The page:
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The healing power of community nursing

Children’s nurse Jamie Wyton believes moving from an acute role in intensive care to the community Trust has helped revitalise his career.

Based at Lansdowne Medical Centre in Winson Green he is part of a team of children’s community and palliative care nurses.

His role involves treating children who need a range of support, including post-operative and palliative care in their homes. Support for children’s families is also an important part of the role

Jamie spent two years working in intensive care before deciding to apply for his current job to further his career.

He says working in the community has helped him rediscover the reasons he enjoys nursing.

“I appreciated my time in intensive care and the things I learned, though as well as being very, very busy it can sometimes feel a bit robotic and repetitive,” he explains.

“At the end of the day you hand over the responsibility to someone else.

“Working in the community means I have more time to spend caring for children and getting to know them and their families which is one of the reasons I came into nursing.

“I love seeing children in their own environment rather than a hospital because it means you get to see the real child. For some that means they don’t stop talking!”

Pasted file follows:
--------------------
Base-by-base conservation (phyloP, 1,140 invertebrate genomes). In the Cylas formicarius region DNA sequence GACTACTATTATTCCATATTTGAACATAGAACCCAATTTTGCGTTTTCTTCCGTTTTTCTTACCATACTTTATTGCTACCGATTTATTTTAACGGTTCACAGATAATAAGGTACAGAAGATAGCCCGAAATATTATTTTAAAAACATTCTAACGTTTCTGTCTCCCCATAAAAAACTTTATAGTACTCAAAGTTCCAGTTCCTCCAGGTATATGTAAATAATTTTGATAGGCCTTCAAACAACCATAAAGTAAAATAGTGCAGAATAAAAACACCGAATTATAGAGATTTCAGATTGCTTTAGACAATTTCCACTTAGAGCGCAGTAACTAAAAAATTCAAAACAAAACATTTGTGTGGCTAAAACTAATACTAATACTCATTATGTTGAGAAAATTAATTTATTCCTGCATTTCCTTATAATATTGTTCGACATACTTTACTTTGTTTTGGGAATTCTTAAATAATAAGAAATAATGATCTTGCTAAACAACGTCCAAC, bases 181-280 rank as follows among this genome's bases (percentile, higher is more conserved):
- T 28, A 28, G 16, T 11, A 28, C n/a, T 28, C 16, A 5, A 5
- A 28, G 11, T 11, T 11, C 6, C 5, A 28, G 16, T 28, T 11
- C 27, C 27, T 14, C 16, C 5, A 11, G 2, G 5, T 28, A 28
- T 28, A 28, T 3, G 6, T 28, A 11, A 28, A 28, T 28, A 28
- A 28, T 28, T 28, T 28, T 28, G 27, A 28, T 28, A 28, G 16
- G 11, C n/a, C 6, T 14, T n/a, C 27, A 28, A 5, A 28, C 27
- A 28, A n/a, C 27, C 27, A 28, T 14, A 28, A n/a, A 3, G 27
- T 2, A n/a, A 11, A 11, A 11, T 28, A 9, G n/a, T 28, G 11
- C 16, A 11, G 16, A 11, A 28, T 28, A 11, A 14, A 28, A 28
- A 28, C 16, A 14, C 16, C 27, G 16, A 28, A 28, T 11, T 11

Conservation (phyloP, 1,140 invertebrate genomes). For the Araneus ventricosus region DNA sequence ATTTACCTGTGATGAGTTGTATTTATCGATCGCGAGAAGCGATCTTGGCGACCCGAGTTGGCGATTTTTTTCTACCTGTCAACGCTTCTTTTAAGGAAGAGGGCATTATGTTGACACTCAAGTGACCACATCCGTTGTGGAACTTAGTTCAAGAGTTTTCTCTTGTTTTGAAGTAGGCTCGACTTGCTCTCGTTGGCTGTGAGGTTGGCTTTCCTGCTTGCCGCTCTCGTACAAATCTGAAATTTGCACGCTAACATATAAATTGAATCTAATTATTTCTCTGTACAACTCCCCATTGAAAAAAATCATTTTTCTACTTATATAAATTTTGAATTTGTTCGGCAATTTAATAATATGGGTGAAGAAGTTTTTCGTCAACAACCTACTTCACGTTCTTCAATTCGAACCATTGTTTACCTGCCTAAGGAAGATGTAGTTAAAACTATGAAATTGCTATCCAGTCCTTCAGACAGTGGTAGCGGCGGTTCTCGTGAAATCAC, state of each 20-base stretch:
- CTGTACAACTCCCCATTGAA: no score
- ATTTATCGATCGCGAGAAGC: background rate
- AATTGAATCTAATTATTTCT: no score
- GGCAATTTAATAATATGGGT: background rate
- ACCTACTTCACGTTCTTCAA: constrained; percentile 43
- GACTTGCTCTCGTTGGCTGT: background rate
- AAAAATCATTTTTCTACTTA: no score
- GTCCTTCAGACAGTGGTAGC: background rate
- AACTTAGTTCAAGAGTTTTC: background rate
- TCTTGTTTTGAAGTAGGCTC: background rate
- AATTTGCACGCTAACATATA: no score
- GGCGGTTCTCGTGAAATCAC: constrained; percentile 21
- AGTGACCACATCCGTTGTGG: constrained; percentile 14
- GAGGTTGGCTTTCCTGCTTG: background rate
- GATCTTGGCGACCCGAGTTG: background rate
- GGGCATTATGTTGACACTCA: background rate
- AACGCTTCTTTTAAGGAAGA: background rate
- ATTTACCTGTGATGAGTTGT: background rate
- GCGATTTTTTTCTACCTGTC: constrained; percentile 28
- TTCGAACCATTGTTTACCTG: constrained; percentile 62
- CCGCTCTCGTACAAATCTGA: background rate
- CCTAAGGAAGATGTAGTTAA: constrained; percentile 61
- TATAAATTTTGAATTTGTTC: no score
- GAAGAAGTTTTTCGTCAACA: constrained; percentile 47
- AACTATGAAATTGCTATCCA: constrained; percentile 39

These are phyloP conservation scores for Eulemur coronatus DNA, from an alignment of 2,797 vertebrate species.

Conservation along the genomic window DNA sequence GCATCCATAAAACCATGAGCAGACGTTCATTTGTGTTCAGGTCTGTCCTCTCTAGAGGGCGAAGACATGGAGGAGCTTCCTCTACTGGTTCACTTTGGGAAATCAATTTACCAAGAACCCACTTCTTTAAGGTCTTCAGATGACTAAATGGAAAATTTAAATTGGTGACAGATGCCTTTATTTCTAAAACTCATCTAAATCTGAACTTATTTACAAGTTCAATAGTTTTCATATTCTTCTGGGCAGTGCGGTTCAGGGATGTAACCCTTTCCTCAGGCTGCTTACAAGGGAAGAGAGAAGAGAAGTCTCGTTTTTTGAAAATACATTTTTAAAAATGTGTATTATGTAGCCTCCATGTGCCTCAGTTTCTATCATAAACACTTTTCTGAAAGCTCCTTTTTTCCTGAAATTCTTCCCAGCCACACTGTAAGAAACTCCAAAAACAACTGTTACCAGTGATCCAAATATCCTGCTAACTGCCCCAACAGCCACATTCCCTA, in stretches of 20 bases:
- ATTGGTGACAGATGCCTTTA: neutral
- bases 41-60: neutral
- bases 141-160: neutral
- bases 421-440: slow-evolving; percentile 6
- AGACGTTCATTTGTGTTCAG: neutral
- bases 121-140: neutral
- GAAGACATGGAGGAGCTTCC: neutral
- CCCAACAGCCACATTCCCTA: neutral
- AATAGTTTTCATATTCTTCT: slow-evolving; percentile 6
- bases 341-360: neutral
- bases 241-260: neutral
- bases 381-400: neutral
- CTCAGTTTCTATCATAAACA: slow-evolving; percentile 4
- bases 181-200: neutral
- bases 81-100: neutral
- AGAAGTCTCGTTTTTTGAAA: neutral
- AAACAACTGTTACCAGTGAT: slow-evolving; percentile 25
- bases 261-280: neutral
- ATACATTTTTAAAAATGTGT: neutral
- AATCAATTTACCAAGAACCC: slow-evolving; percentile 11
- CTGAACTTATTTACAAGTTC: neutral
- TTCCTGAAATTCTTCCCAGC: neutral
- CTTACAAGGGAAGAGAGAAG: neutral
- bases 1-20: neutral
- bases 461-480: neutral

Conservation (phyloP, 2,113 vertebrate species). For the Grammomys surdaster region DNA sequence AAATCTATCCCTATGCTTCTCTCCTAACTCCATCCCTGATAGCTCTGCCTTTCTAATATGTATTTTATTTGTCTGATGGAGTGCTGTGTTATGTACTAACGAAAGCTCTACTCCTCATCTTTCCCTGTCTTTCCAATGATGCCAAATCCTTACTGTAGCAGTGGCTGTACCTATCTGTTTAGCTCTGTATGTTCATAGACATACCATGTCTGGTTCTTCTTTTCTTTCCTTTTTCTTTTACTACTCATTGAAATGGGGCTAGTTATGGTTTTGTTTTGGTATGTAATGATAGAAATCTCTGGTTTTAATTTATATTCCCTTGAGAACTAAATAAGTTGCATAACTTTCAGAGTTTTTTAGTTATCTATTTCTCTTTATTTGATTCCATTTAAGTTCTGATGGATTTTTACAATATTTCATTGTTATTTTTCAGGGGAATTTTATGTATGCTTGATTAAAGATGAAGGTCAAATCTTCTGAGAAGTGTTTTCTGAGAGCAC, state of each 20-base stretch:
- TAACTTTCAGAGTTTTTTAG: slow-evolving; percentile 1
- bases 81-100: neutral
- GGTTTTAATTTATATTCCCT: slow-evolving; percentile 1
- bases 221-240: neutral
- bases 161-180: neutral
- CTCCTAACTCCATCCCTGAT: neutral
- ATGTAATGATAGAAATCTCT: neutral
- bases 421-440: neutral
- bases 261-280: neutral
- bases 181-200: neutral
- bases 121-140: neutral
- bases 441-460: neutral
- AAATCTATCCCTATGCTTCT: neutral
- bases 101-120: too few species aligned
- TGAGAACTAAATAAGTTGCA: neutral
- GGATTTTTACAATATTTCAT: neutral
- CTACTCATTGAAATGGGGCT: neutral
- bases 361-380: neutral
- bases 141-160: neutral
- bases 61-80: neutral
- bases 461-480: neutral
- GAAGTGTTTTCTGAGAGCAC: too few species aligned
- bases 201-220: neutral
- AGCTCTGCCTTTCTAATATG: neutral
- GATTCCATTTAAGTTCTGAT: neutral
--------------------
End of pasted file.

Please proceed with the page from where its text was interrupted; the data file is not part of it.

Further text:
Developing a personal relationship with patients and their families allows a more holistic approach to care, says Jamie.

“My role is about so much more than just visiting someone to take some blood or other ‘one-off’ clinical duties.

“You build up a rapport with people. That’s especially true with boys because I’m a male nurse.

“I often spend time talking about football or computer games with them.

“I find that means they are more likely to open up and tell you if they are worried about something and you can give them advice and support.”

Jamie likes the responsibility and variety of his role, which sees him work Mondays to Fridays from 9am to 5pm plus one weekend each month. He also spends 24 hours on call between four and six times each month.

Jamie, who travels across the city visiting patients, says: “The job involves so much variety.

“Birmingham’s such a diverse city that one visit could be to a multi-million pound home and the next a small house with a large family.

“In the community you have to rely on your own experience, clinical knowledge and judgement more, which I enjoy.”

Jamie feels that joining Birmingham Community Healthcare NHS Trust has allowed him to develop his career.

With the support of management he has enrolled on a Nurse Prescribing course with the University of Worcester which can be used towards a Masters qualification.

Jamie says: “I’m lucky to have a job where I’m encouraged to progress. The Trust and my managers are really supportive of my learning.”

This is something that is particularly important to Jamie because he was diagnosed with dyslexia at the age of 31.

So how would he sum up his role as a children’s community nurse?

“I love my job. It’s amazing and I wouldn’t want to do anything else.”

Jamie
Jamie Wyton